Hydrodynamical simulations have shown that circumbinary disks develop precessing eccentric inner cavities, with their sizes and eccentricities depending on the properties of the binary and disk79,80. This cavity plays an important role in the evolution of planets that migrate into its vicinity. To mimic the presence of this cavity in the 1D viscous disk model, we used a variable α model fitted to results from 2D hydrodynamic simulations using FARGO3D81, which showed that the mass flux through the cavity remained roughly constant within the region around the binary. For these FARGO3D simulations we adopted a computational domain that spanned 0.13–20 au, and for the numerical grid we adopted a resolution of Nr × Nϕ = 768 × 512 (radial × azimuth), with logarithmic radial spacing. We used the stellar parameters outlined in this work, and the disk mass lying within 40 au was set to equal 6% of the combined binary mass. The viscosity parameter α = 10−3 and the constant disk aspect ratio was set to 0.05. To ensure that the simulations reached equilibrium, we ran them for 30,000 binary orbits.

Planet migration

Planets with masses that substantially exceed a lunar mass undergo migration because of gravitational interactions with the surrounding disk. We followed ref. 82 and included type-I migration in the model via the culmination of the torque formulae that account for Lindblad and corotation torques42, as well as those of eccentricity and inclination damping83,84:

$$\begin{array}{l}{\varGamma }_{{{{\rm{I}}}},{{{\rm{tot}}}}}={F}_{L}{\varGamma }_{{{{\rm{LR}}}}}+\left\{{\varGamma }_{{{{\rm{VHS}}}}}{F}_{{p}_{v}}{G}_{{p}_{v}}+{\varGamma }_{{{{\rm{EHS}}}}}{F}_{{p}_{v}}{F}_{{p}_{\chi }}\sqrt{{G}_{{p}_{v}}G{p}_{\chi }}+{\varGamma }_{{{{\rm{LVCT}}}}}(1-{K}_{{p}_{v}})\right.\\\qquad\quad\ +\left.{\varGamma }_{{{{\rm{LECT}}}}}\sqrt{(1-{K}_{{p}_{v}})(1-{K}_{{p}_{\chi }})}\right\}{F}_{e}{F}_{i}\end{array}$$

where ΓLR, ΓVHS, ΓEHS, ΓLVCT and ΓLECT are the Lindblad torque, vorticity- and entropy-related horseshoe drag torques, and linear vorticity- and entropy-related corotation torques, respectively, as given by equations (3)–(7) in ref. 85. The functions \({F}_{{p}_{v}}\), \({F}_{{p}_{\chi }}\), \({G}_{{p}_{v}}\), \({G}_{{p}_{\chi }}\), \({K}_{{p}_{v}}\) and \({K}_{{p}_{\chi }}\) are related to the ratios between viscous/thermal diffusion timescales and horseshoe libration/horseshoe U-turn timescales, as given by equations (23), (30) and (31) in ref. 85. If a planet becomes massive enough to form a gap in the disk86, its migration changes from type I to type II. When transitioning from type-I to type-II migration the model accounts for gap formation self-consistently by calculating the torque acting on the disk due to the planet, with the back-reaction driving migration87. Planets in the vicinity of the inner cavity of the circumbinary disk will experience time-varying forces arising from its eccentricity and precession. These are not naturally captured in a 1D disk model, so we have added terms to the evolution equations to incorporate these effects. Using the results from the FARGO3D simulations described above, we calculated an azimuthally averaged eccentricity profile that, when used in conjunction with a uniformly precessing disk, can give the velocity of the gas in an eccentric disk at any azimuthal location. Following the calculated precession rates from previous works80, we assumed that the disk precession rate was equal to 3,000 binary orbits. Using the steadily precessing 2D eccentric structure of the disk obtained from the hydrodynamic simulations, we created a 2D map of the radial and azimuthal forces that an embedded particle at any position in the disk would be subject to. This map was interpolated during the N-body simulations to find the force acting on any planet that forms.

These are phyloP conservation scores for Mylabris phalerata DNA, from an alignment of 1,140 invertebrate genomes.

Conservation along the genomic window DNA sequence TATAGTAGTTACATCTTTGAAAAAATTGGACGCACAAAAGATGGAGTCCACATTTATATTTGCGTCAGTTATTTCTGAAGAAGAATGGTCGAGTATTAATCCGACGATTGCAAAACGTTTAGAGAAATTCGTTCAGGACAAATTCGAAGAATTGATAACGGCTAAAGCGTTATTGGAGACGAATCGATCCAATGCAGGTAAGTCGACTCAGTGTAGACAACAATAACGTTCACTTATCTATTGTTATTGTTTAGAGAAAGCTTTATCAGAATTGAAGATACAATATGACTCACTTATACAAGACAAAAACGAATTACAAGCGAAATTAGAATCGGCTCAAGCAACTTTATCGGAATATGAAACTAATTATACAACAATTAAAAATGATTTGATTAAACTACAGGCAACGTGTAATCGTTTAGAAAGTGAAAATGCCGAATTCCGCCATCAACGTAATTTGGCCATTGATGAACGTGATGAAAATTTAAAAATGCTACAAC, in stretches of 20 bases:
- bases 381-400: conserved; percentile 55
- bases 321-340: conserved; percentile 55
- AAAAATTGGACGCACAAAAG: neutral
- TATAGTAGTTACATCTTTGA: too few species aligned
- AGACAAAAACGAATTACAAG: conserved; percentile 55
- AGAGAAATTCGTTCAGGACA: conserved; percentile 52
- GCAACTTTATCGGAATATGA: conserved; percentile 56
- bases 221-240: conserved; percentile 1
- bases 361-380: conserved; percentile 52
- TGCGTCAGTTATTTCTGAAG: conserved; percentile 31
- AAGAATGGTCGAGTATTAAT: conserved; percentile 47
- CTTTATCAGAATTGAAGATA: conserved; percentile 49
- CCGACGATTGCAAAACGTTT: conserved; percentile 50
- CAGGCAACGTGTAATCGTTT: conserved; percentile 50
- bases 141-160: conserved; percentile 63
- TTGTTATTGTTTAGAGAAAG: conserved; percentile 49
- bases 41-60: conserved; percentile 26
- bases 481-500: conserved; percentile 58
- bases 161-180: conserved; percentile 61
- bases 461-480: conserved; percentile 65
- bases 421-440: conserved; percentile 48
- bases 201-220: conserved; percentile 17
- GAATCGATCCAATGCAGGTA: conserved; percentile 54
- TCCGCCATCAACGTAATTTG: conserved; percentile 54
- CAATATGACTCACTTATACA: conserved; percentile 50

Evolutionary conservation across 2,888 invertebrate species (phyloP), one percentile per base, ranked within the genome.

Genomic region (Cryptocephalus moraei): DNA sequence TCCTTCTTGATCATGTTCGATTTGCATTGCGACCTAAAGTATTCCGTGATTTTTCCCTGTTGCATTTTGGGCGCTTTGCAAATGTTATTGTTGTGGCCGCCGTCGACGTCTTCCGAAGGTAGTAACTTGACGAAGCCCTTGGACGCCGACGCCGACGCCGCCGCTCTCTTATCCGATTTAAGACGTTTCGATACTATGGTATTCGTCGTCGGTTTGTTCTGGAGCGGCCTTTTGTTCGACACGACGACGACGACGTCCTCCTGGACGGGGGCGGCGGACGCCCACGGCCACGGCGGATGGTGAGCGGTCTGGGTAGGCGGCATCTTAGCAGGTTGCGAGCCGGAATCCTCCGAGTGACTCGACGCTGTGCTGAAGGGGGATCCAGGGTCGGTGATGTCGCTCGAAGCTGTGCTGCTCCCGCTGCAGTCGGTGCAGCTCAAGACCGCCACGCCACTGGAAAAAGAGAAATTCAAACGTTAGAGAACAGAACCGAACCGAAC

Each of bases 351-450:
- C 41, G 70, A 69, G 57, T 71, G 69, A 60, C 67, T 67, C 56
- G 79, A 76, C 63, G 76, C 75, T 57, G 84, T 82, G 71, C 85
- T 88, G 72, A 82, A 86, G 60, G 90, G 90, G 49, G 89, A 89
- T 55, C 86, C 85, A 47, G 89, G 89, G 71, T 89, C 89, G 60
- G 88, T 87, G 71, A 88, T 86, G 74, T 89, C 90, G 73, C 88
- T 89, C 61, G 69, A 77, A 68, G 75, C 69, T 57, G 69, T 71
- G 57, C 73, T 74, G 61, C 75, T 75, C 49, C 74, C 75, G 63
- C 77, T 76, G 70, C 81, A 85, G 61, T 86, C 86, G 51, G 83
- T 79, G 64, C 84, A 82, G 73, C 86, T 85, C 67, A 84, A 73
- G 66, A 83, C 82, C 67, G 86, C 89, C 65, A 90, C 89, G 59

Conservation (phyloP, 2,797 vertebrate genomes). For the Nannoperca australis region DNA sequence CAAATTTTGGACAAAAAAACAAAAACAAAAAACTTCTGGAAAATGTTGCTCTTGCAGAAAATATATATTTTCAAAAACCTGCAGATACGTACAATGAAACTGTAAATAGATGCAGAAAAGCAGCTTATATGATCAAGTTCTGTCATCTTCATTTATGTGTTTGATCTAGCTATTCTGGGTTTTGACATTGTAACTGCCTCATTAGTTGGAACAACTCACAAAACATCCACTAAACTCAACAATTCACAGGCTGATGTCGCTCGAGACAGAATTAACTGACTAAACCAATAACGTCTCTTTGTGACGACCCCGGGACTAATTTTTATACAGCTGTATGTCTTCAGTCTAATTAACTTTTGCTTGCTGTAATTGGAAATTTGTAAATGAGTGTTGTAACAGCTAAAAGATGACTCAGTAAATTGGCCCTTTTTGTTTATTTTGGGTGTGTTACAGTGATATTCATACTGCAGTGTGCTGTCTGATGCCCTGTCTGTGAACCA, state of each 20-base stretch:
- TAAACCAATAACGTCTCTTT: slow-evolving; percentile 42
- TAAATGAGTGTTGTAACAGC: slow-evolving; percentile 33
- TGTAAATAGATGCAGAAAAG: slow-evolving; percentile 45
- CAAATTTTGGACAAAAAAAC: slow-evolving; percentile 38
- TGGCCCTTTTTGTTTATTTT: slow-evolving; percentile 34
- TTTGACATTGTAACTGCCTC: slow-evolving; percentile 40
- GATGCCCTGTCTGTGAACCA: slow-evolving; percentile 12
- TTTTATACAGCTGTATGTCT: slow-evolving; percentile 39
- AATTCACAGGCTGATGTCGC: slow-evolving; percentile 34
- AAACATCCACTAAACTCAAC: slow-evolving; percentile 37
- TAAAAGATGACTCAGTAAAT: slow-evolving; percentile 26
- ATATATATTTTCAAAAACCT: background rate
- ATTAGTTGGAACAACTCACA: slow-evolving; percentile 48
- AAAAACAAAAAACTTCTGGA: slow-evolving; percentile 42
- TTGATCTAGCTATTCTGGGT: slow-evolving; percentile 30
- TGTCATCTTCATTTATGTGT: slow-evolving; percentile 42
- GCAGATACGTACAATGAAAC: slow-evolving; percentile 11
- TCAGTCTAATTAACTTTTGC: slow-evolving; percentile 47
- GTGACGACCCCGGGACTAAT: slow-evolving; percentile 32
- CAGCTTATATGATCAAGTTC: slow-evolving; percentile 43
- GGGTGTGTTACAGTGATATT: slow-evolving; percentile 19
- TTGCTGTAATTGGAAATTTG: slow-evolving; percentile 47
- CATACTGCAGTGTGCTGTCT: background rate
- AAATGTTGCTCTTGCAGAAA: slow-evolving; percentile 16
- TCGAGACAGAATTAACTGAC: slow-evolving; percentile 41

Planetary growth

The growth of planetary seeds in the model occurs via pebble accretion, and once a planet exceeds an Earth mass it starts to accrete gas from the disk. Pebble accretion models have shown that as protoplanetary disks evolve, dust coagulates into pebbles and settles in the midplane, where the pebbles drift inwards41. This creates a pebble production front that expands outwards over time. As the pebbles drift through the disk, they encounter planetary embryos that can accrete the pebbles with an efficiency that depends on the properties of the disk and planet88,89. We adopted the models of refs. 41,89 to account for the production of pebbles in the disk, as well as accretion onto planetary embryos. While such models were derived for single stars, with no perturbing forces from a central binary, they should be sufficiently accurate for the circumbinary disk models we present here. This is because the system is a close binary, and as such once material is only around a few astronomical units away from the central stars the gravitational force it feels is very similar to that of a single star. Given that pebble production primarily occurs far from the binary, in the outer disk regions, we assumed that the formulation for single stars is accurate. In terms of planets accreting pebbles, the same applies with most planets accreting pebbles at distances greater than 2 au. However, some planets are able to migrate and accrete pebbles near the cavity, and here it would not be appropriate to assume that the pebbles follow circular Keplerian orbits. Results from previous work have shown that dust particles with small Stokes numbers closely follow the gas90, and as such we assumed that the pebbles follow the same eccentric profiles used to calculate the torques acting on the planet in the vicinity of the central cavity. The relative velocities between pebbles drifting past the planet were then calculated and used in the equations for pebble accretion89.